Guide author Dr Simon Duffy says: "The drive towards personalisation has benefited many, but often the focus has been limited only to those who want to take direct payments and who choose to take complete control of their own support. Many people would benefit from much more flexible support, from an organisation that they've chosen. This is an option which is attractive, efficient and very effective - but far too few people are offered this option. Moreover, if this were available then it could end the use of block procurement and tendering for social care. People who need social care are all individuals, with rights; they should not be swept up in bureaucratic contractual changes."
Alicia Wood, Chief Executive of the Housing & Support Alliance says: "Direct payments and personal budgets have been a major factor in enabling people with learning disabilities to get the support they need to live in their own homes and make real choices about where they live and who they live with. What we are also seeing through our membership and advice service are the people and families that want real choice and control but cannot take on the work involved with creating a bespoke package of support. We think that ISFs can provide a sound framework for people who need support and their families to come together with commissioners and providers to create what people really want."
Notes to editors:
You can download Individual Service Funds (ISFs) and Contracting for Flexible Support from http://www.thinklocalactpersonal.org.uk/Regions/london/resources/overview/?coid=10714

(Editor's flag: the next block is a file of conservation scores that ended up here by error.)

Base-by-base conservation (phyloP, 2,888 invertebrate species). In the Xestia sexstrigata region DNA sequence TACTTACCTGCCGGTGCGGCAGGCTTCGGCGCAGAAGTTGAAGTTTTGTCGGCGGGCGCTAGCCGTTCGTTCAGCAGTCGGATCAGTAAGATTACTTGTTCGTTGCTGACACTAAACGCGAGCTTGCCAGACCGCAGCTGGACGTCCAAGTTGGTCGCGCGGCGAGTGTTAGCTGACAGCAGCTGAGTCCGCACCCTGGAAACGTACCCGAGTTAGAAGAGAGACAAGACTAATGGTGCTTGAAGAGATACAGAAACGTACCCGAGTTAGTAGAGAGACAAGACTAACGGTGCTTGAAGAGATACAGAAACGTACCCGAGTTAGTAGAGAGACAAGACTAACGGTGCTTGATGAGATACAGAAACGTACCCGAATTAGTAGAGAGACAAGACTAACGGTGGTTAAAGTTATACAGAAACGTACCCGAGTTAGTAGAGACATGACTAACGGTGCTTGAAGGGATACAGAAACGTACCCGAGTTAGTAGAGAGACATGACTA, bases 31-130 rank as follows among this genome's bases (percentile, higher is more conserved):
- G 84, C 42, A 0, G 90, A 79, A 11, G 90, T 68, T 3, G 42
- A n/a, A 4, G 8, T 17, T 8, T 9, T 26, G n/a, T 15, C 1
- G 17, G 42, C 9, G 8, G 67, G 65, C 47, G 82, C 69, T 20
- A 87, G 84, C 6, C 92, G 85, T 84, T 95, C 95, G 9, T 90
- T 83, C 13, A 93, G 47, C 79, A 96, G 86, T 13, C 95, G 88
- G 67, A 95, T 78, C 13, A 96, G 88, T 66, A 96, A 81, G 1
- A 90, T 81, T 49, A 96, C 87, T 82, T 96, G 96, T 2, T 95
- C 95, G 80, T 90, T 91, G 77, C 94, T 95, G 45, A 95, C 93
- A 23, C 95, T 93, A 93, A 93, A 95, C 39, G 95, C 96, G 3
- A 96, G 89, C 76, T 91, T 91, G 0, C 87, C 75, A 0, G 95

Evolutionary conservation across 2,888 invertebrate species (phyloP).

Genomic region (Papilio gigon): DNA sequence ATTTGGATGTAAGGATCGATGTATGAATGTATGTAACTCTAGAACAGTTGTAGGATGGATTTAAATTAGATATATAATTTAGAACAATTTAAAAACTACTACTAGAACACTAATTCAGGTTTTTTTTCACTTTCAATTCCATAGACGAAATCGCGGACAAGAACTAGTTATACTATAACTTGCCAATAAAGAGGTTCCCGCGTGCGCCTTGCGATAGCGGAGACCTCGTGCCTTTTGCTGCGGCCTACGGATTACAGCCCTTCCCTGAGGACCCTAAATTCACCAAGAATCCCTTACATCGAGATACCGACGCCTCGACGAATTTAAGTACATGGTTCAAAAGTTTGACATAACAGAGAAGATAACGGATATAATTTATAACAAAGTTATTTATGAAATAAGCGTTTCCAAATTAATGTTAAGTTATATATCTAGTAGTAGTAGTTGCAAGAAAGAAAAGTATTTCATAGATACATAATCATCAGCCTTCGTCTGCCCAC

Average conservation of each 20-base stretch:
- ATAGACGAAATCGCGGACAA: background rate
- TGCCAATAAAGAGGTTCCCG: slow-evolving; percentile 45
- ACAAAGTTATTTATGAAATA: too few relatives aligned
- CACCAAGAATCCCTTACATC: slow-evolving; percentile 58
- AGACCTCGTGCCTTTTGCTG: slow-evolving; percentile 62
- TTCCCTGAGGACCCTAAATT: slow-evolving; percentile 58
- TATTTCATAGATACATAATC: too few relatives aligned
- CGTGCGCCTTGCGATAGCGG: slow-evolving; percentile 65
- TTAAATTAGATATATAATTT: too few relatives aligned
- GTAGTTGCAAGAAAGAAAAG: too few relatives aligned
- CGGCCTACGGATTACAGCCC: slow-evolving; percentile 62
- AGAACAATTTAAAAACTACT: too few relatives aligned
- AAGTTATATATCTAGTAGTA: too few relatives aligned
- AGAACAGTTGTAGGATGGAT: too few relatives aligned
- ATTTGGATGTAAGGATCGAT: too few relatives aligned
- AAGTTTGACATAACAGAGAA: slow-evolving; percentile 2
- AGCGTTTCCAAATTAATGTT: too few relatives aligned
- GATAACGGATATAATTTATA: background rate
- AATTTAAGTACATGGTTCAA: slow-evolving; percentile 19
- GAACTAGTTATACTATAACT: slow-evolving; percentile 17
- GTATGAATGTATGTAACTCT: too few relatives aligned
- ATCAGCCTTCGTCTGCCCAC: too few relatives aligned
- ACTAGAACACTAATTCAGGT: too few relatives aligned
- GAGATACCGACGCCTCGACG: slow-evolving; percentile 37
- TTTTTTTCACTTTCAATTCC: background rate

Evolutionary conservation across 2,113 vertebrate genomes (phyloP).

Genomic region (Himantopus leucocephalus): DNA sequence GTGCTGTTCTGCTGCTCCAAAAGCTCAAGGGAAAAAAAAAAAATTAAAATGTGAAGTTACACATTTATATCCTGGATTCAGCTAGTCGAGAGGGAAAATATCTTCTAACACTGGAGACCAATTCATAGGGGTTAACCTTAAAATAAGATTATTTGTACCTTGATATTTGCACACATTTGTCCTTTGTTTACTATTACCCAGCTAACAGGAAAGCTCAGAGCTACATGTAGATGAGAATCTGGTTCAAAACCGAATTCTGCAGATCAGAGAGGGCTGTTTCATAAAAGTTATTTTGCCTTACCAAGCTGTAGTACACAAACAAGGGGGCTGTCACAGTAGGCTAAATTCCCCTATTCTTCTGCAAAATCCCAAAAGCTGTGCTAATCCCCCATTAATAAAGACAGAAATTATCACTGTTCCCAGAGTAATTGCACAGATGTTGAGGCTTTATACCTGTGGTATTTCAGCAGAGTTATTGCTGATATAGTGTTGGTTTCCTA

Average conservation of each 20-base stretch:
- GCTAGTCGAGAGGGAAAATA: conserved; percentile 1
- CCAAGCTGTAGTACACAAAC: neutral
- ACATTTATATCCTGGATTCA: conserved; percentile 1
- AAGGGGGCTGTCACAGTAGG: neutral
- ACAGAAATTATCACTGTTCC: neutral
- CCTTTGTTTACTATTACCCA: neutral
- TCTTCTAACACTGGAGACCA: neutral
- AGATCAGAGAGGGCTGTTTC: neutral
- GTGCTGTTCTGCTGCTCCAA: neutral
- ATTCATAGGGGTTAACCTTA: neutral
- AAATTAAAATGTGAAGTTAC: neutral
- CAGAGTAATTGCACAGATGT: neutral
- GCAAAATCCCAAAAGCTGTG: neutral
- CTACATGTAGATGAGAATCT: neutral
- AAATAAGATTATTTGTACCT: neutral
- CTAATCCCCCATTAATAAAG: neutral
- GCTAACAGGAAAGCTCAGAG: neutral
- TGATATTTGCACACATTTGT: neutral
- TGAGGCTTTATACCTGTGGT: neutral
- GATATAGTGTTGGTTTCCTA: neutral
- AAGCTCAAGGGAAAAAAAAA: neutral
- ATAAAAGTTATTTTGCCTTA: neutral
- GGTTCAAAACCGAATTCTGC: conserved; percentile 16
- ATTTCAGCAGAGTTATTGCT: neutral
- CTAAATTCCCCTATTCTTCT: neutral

TLAP developed the report with the Housing and Support Alliance. Dr Simon Duffy from the Centre for Welfare Reform was the primary author.
- Individual service funds are a way of using a personal budget from the council to pay for support (such as home care) from a particular provider. The money can be held by that provider, but the individual remains in control of what the money is spent on and they don't have the responsibility of managing the budget themselves.
- Direct payments are an amount of money that is paid to a person (or someone acting on their behalf) on a regular basis by a local council so the person can arrange their own support, instead of receiving social care services arranged by the council. Direct payments are available to people who have been assessed as being eligible for council-funded social care.
- In the report, the following example is given of how ISFs can be used:
- Sam Sly works with people who are described as having challenging behaviour, many of whom are currently placed in Assessment and Treatment Units, but where better community support is now being provided. In the Guide, she describes why the use of ISF has been so important in this work:
- "ISFs give us the flexibility to be creative in designing bespoke services and the ability to work in true partnership with people and families. It means that services can quickly adapt to ensure the person has exactly the right support through the highs and lows of life. Without an ISF it would be very difficult to provide the kind of tailored services that people who've suffered for years with the label of 'challenging behaviour' deserve."
- This report is part of a suite of resources commissioned by the Department of Health in partnership with the Local Government Association and the Association of Directors of Adult Social Services to support local government in implementing the Care Act 2014. For more information visit www.local.gov.uk/care-support-reform.
- For more information, please contact firstname.lastname@example.org or telephone 020 7766 7377